So, no, I don’t think I can dance. But I’m cool with that.

June 1, 2007

For those of you who have known me for any length of time, well you know that I can’t do much of anything by half measures. Intensity. That’s good, right? And if said intensity spills over into…oh, I don’t know…obsession? Addiction? Hey, it happens.

So I won’t apologize for being sucked into reality TV. Why do I think I’m better just because I’ve never been pulled into American Idol, Project Runway or Survivor?

But So You Think You Can Dance?

Oh, sister friend.

The premise of the show – for any newbies to the oeuvre of reality shows – is that dancers from all over the country audition for a chance to be in the top twenty dancers that appear on the show. Once the top twenty is settled, they are (somewhat) randomly partnered up and made to learn new choreography and dance styles from week to week, usually out of their areas of speciality. America votes (yes, yes last summer I voted , okay?) and two dancers – a guy and a girl – are eliminated week by week until the group is whittled down to a final four who compete for the top prize. Which this year is 250,000. And oh yeah, last year’s prize included a contract to work for a year as a dancer on Celine Dion’s Las Vegas show, “A New Day.” Even I find that part funny, as I have for a long time suspected that Celine Dion is not actually human, but merely a computer-generated hologram programmed to sing treacly ballads. Anywhooo…

Why, I ask myself? Why did I, a 39 year-old mother, become emotionally invested in a group of twenty dancing kids (I think the oldest was an ancient 26, while most were around 18 or 19)? Why did I care so much that I scoured internet boards and devoured hilarious re-caps of everything from the judges’ comments to the hosts’ fashion faux pas? (Um, yeah, I know I could have been writing.) As I said, no half measures for me.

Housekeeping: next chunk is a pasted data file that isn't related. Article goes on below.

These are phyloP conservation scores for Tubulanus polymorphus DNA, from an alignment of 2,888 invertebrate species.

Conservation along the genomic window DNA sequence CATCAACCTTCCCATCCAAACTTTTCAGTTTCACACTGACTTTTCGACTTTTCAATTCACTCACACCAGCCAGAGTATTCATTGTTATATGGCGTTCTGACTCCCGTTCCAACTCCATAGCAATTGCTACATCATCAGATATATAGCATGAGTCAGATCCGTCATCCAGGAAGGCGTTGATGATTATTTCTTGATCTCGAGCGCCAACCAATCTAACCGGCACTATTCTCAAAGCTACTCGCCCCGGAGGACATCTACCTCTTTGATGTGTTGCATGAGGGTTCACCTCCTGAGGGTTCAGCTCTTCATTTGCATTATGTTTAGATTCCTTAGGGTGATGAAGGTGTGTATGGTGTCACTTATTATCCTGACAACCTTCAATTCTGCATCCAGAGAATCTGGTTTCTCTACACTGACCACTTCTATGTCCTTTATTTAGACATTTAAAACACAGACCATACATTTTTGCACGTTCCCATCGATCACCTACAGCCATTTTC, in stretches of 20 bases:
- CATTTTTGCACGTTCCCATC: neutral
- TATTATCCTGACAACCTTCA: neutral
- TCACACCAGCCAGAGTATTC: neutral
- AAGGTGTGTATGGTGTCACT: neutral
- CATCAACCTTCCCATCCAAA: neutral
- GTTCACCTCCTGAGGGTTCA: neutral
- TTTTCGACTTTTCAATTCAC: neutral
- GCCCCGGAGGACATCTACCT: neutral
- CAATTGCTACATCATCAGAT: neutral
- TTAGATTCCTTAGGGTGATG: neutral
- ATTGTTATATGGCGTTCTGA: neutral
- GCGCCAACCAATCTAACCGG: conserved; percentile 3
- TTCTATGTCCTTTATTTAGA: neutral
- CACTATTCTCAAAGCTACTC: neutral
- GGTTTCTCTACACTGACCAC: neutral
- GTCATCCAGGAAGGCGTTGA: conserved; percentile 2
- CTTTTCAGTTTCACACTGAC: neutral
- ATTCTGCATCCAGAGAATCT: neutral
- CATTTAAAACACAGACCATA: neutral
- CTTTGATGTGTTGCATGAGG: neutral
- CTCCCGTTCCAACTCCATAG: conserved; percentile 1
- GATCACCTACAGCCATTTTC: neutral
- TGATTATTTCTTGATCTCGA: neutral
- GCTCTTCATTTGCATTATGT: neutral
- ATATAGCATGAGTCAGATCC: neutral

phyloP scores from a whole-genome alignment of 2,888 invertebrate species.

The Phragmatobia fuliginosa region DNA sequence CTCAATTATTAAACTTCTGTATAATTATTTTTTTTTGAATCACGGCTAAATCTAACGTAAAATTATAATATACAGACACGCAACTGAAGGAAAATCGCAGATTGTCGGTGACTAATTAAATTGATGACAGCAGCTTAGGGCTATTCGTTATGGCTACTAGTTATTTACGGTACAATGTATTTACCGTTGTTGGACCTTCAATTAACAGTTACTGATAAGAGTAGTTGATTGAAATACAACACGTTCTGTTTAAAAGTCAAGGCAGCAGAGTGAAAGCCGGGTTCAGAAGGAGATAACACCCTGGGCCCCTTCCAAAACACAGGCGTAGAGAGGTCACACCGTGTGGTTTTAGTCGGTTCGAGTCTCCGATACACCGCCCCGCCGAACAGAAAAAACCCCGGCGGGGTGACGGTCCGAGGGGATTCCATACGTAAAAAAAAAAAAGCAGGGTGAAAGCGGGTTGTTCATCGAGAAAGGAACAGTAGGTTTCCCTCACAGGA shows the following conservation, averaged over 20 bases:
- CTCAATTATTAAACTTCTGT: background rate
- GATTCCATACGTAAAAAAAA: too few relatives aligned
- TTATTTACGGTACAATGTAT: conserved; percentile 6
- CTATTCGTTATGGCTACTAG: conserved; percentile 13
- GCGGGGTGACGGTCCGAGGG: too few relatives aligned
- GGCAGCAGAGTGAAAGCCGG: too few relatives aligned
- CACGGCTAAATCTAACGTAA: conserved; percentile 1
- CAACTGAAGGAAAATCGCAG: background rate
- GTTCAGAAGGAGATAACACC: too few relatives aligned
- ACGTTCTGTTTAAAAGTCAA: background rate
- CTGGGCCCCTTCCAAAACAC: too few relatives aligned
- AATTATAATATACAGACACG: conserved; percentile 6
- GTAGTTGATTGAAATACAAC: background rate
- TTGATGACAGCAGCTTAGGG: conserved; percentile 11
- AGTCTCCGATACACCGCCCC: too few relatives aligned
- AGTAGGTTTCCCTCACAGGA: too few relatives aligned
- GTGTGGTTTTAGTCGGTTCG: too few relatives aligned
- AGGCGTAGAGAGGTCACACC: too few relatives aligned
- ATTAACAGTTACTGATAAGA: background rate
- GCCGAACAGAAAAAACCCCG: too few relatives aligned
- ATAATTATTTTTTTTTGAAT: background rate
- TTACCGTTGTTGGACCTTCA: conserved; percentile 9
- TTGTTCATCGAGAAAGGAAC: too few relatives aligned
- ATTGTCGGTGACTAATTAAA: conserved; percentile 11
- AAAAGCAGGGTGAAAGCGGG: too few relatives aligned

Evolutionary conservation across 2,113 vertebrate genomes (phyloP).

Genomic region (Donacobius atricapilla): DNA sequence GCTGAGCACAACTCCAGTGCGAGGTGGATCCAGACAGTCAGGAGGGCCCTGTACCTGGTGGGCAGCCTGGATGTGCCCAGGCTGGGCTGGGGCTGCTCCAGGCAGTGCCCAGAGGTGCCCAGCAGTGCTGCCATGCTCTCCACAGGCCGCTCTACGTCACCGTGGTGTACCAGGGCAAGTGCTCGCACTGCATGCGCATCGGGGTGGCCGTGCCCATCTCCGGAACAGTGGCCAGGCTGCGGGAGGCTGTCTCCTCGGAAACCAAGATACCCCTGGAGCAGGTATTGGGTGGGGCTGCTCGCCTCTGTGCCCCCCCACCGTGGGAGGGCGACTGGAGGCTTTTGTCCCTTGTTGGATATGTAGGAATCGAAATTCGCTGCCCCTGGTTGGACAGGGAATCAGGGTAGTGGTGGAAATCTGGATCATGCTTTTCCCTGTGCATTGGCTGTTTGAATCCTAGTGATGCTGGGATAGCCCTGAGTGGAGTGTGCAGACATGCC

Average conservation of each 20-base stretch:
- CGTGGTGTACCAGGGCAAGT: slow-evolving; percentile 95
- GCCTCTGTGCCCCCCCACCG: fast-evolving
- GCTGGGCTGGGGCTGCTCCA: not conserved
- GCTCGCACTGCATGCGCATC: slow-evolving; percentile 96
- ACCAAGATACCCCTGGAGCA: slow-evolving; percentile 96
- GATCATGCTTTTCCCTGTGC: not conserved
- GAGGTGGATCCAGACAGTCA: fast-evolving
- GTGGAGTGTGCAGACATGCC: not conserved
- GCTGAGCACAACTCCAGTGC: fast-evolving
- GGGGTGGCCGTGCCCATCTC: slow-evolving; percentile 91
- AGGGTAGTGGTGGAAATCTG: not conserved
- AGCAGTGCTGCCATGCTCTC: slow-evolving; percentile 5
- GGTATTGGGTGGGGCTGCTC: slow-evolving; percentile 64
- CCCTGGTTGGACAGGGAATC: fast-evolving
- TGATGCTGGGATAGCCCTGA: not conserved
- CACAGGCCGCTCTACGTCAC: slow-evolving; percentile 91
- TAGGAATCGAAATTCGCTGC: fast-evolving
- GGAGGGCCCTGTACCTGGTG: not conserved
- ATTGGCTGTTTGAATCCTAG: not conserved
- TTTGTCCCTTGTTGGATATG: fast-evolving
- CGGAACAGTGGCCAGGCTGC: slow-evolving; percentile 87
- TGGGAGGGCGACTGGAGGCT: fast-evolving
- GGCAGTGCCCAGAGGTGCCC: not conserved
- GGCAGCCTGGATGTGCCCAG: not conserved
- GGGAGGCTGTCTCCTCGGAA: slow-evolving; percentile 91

Forgoing the very real possibility that I’m simply an idiot, I would like to try to answer these questions. First, competition is fun. Perhaps as humans we are programmed somehow to root for others, to care about how they and we measure up when compared to others. Watching others compete has long been a pastime for sports fans, so why not for dance fans? And the voyeuristic nature of reality TV allows one to pick favorites and become emotionally involved in the stories of these people’s lives. Like Ivan’s dad finally supporting his dancing after years of being reluctant. Or Martha losing her mother to a sudden heart attack last year. Or Donyelle’s struggle to be accepted as a full-figured size 10 (perish the thought!), as opposed to the more typical size 00 seen in dancers.

Then there’s the fact that I’ve always loved dance. I took ballet for 5 years and devotedly read every piece of dance fiction I could find as a pre-teen. I had elaborate fantasies centered around being a ballerina, which may seem strange for a 5’11” woman with size 11 feet. I had neither the opportunity, nor the talent to pursue a career in dance. So there’s a certain melancholy, an “if only” feeling, like snow melting and slipping through my warm fingers.

And as I approach 40, I realize that many aspects of life are simply past me — I will never be a ballerina, I will never be a physician, I will never be a famous Hollywood starlet…I will never have another first marriage or bear another child. I will never be 18 again with all the big decisions in front of me. And heaven knows, I don’t want to be 18 again. I am overall so happy with the life choices I’ve made, and I have some small level of confidence in myself that has been won only by life experience. But I see these dancers and I can’t help but project myself into their circumstances, if even for a fleeting moment. What would it be like to be Allison of the gorgeous curly hair (the first time I have perhaps ever understood the term girl-crush) and the lithe and elegant lines? To be able to pick up choreography in a matter of moments and have my body obey my mind’s directive? Because I have to say – middle age? Sometimes I feel like I’m lumbering around in a stranger’s ill-fitting clothes. Things hurt in the morning now. And parts that used to be perky have lost just a bit of their…well, perkiness.

Since it’s time for true confessions (for the three of you still reading after that perkiness visual): I let the kids miss school last fall so we could see the SYTYCD live tour in Cincinnati. And I bought a tee-shirt, which I didn’t realize had the phrase, “I KNOW I can dance!” on the back until my friend Kathryn read it when I was going up her stairs, and she spent the next ten minutes doubled over in hysterical (at me, not with me, mind you) laughter. So now I only wear the shirt at home.

So while the rest of you are busy intellectualizing over Lost (which I love too, by the way!) and Heroes, I’ll be glued to Fox on Wednesday and Thursday nights. Shhhh. I have to hear what the judges say.



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